Master of Reality

May 11, 2017 at 5:00 pm (Reads) (, , )

masterMaster of Reality by John Darnielle


Well, this is an odd book. If you’re not familiar with 33⅓, it’s a series of books written by music critics about albums in the same way that literary critics write about literature. I’ve known of it for a while, and I’ve even known that John Darnielle wrote this one, but I didn’t think anything of it because I figured I wasn’t interested in reading what some dude thought about Black Sabbath, even if he wrote Wolf in White Van. What I didn’t realize is this isn’t a nonfictional piece.

Darnielle writes his appreciation of this album through the voice of Roger Painter, a sixteen-year-old who has been sent to a psychiatric hospital for being a teenager. It’s not clear what happened to send him there, but what’s important to him at that time of his life is Black Sabbath, specifically their album Master of Reality. In a journal that he’s expected to keep as part of his therapy, he talks about its importance, and how he really needs to hear it, even though his tapes and Walkman have been confiscated.

The story is told in two parts, first from Roger’s perspective at sixteen, though his journal, and the second also from Roger’s perspective, ten years later. Darnielle does a convincing job of showing how the record has had an effect on him, namely because he’s considered a misfit, and Black Sabbath is made up of misfits. He writes about them being successful despite their backgrounds, not due to it, and Roger, sent to a psychiatric hospital and later doing what he can to get by, can relate to that. He talks about the emotion of the album, despite the ridiculous subject matter, and how the music itself is what speaks to him. It’s a familiar refrain for anyone who is really into music, and it’s easy to relate to Roger through that passion.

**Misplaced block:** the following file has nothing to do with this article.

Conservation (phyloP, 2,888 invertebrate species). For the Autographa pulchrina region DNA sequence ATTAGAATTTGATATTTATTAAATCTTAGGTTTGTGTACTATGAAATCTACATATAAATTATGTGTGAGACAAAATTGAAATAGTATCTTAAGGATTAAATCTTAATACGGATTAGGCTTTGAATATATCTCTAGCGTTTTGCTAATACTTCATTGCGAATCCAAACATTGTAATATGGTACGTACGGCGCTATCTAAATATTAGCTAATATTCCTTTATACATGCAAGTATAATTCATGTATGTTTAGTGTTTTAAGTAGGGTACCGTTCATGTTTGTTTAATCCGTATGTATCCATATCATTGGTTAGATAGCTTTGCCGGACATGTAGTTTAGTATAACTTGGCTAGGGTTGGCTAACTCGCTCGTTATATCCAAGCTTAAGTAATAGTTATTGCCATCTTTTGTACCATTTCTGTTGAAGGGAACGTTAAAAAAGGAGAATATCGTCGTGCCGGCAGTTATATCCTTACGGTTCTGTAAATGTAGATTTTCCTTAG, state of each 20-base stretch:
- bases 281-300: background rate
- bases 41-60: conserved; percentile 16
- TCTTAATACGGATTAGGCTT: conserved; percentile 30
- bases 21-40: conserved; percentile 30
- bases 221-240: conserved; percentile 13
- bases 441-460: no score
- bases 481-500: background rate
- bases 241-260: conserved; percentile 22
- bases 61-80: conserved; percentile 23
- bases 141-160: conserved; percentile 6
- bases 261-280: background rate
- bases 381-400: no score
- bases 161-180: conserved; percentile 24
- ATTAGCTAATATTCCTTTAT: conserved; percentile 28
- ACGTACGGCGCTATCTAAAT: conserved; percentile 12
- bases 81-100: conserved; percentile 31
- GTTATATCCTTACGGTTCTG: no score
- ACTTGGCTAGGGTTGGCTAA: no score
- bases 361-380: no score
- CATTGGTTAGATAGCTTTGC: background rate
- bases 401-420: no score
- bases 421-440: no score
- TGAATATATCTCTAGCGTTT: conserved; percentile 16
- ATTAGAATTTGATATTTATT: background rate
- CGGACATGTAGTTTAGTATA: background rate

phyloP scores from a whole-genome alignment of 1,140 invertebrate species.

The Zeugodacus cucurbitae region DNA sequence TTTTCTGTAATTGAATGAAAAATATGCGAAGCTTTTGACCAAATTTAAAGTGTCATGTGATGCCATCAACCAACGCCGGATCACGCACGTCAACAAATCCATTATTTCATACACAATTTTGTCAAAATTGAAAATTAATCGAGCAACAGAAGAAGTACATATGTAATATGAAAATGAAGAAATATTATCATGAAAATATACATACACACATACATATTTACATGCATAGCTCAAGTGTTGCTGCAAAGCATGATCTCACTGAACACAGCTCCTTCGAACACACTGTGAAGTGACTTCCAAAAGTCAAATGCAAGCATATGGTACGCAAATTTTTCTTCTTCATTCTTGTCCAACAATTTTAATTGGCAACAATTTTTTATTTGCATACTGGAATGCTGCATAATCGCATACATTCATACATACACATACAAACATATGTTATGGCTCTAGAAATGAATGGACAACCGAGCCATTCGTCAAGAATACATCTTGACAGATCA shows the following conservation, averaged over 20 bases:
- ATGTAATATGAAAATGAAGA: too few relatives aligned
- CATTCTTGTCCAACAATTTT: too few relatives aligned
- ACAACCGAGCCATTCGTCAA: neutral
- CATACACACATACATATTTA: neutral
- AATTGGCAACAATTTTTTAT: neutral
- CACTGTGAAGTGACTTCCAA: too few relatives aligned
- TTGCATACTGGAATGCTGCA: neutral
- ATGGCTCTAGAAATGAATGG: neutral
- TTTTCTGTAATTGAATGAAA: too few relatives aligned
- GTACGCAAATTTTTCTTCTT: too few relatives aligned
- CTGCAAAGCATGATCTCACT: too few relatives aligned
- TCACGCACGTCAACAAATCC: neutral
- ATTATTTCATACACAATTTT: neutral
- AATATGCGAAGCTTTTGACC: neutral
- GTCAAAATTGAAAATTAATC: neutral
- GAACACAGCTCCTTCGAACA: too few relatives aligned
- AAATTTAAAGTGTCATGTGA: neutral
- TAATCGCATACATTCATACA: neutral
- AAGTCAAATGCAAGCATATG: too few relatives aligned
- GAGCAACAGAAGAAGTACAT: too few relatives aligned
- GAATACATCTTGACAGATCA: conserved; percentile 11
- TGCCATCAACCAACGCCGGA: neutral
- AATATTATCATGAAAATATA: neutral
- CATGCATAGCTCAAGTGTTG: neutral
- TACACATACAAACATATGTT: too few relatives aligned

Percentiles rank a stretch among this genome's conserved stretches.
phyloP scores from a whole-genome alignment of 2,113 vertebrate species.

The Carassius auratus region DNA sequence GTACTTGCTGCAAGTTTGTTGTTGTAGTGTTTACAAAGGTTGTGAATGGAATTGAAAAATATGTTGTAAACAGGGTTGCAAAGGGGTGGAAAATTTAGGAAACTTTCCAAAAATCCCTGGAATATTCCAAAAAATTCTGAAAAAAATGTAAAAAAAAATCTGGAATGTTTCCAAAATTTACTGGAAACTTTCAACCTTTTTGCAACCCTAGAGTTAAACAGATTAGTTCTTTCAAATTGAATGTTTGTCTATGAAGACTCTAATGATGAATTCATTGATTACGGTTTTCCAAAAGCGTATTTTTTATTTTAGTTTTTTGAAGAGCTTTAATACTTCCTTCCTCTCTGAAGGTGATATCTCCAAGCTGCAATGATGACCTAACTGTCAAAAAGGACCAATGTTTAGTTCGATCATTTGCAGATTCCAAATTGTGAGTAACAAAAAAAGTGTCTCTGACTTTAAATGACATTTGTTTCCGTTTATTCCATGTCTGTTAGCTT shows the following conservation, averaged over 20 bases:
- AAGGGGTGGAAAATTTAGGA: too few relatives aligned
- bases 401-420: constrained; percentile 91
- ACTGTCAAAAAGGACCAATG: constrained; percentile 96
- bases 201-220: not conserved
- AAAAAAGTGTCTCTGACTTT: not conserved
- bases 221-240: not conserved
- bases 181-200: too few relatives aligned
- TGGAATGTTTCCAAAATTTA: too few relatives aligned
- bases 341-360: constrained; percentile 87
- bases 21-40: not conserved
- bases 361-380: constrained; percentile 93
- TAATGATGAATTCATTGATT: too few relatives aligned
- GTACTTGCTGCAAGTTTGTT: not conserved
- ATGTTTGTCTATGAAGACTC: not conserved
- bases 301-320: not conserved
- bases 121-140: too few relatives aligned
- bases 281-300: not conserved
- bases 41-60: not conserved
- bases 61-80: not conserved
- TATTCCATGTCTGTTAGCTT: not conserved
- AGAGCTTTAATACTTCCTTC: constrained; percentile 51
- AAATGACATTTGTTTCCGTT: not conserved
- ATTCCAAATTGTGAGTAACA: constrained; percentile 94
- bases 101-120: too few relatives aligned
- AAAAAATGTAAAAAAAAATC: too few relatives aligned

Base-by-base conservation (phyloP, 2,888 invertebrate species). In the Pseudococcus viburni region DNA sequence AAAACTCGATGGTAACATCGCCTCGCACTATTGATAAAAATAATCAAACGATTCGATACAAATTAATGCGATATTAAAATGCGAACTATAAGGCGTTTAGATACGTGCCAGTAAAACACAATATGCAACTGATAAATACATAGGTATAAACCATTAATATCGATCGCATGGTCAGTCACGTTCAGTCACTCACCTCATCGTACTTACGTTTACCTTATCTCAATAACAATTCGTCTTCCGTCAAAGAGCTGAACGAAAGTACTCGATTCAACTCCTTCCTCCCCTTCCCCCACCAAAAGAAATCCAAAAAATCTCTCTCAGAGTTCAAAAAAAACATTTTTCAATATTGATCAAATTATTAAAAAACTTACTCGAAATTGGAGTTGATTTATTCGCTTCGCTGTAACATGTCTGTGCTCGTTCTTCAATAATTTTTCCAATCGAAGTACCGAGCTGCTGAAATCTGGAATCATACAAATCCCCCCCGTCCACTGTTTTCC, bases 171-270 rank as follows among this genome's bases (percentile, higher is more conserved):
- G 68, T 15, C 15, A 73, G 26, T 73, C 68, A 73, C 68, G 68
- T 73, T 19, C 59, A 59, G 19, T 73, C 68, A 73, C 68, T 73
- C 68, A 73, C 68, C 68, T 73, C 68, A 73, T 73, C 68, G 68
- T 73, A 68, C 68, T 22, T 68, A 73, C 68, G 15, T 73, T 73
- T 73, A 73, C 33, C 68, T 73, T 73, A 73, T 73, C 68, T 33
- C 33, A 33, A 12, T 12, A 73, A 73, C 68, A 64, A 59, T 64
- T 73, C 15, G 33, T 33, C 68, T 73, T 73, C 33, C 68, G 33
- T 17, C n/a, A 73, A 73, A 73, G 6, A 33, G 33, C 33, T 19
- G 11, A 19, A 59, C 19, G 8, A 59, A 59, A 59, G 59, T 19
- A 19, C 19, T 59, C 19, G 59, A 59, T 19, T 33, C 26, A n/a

In some ways, the discussion of the album interferes with the story (and folks reading this for Darnielle’s appreciation could legitimately argue that the story gets in the way of the appreciation), but the story can’t exist without that appreciation. It’s Roger’s therapy to write what he feels, and what he feels is tied in with Master of Reality. The author writes a convincing character in Roger, and it’s easy to sympathize with him, as, for at least part of the story, he’s helpless to prevent what’s happening to him.

Folks who found a good story in Wolf in White Van owe it to themselves to read this book. I believe that readers who already are familiar with the album will get the most out of it, but anyone who has ever grown up with an album that helped define them will recognize the importance that Darnielle puts on music in this book. I think it could be easily overlooked due to it being fiction in a series of nonfiction books, which is a shame. The style he used to great success in Wolf in White Van is evident here.

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